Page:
Chemistry

Candy Glass is a Great Treat



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Around Halloween and Christmas time it becomes evident which parents enjoy a little bit of chemistry and science it the home.  A Haunted Gingerbread House is stepped up a notch when the panes of glass are made of candy.  They look great. They are fun to make.  They can even be eaten if the children are interested.  The Gingerbread House for Christmas can even have some stained glass windows.  Candy glass can be used to make some interesting Christmas tree ornaments as well.

The basic recipe for candy glass is uses these ingredients:
2 cups water
1 cup white corn syrup
3 1/2 cups white sugar
1/4 teaspoon cream of tartar
Option food coloring
Optional flavoring
cooking spray

Prepare the baking sheet and mold first.  If making cookie cutter shapes, fold non-stick foil over the mold to hold the mixture.  Spray lightly with cooking spray. The baking sheet should be non-stick and sprayed lightly as well.  Be sure to spray at least 10 minutes prior to pouring the syrup.  This gives the alcohol time to dissipate. If there is still alcohol on the sheet or mold there will be bubbles in the candy glass.

A heavy sauce pan in recommended.  Scorching will cause the glass to brown and smell will be most unpleasant. A candy thermometer and constant stirring is the best way to have success with this project.  It is not a quick project, often time the adult ends up doing most of the work to make the raw product.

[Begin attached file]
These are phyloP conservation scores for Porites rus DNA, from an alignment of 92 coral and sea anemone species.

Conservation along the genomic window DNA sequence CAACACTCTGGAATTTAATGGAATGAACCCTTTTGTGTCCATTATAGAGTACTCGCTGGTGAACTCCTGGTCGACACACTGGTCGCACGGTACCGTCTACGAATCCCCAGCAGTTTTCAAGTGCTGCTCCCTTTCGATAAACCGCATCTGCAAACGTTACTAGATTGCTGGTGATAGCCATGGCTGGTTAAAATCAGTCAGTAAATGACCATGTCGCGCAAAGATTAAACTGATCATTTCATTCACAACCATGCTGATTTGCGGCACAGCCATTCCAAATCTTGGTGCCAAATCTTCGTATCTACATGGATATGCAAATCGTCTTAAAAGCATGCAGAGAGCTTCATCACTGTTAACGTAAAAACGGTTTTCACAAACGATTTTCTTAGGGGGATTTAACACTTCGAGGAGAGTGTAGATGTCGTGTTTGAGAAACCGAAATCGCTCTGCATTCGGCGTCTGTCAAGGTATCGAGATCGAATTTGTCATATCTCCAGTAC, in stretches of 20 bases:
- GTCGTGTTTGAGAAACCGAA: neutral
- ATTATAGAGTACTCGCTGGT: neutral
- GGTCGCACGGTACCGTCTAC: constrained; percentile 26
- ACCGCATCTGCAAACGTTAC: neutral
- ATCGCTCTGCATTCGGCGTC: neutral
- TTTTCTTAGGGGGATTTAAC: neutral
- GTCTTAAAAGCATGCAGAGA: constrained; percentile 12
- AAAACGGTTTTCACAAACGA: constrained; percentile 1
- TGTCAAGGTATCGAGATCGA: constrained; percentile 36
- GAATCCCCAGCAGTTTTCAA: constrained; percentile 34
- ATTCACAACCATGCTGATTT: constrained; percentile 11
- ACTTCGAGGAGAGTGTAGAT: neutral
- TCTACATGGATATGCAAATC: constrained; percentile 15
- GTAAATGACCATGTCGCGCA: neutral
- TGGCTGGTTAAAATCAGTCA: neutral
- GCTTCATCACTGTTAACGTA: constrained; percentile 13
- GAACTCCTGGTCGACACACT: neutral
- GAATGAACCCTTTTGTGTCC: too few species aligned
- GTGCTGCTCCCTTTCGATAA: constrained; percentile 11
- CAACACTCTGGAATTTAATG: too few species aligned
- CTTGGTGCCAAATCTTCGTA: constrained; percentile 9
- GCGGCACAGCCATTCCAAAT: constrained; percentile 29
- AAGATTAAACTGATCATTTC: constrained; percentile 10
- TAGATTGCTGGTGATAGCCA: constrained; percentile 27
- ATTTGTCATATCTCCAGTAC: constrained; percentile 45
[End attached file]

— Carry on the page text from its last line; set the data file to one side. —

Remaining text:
Mix the sugar, corn syrup, water and cream of tartar in the sauce pan. Bring it to a rolling boil.
Once the mixture begins to boil place the candy thermometer in the pan.  Make sure the bulb is clear of the bottom of the pan.

Keep stirring and boiling until the syrup reaches 300 degrees. Remove from heat. Add food coloring and flavoring if desired.  Pour into mold or onto the prepared baking sheet. This has to be done fairly quickly.

The candy can be cooled in a refrigerator for 45 minutes are allowed to air dry for about two hours.

If the candy is simply going to be eaten children seem enjoy flavoring and coloring the candy with unsweetened Koolaid.  For a strong flavor use two packs of Koolaid for each batch of candy.

If this project is to learn about chemistry talk about what happens to the mixture.  What makes the liquid ingredients turn hard? What are some possible uses for this candy? What does heat do to other ingredients? This could easily be turned into a science lesson with sugar benefits.

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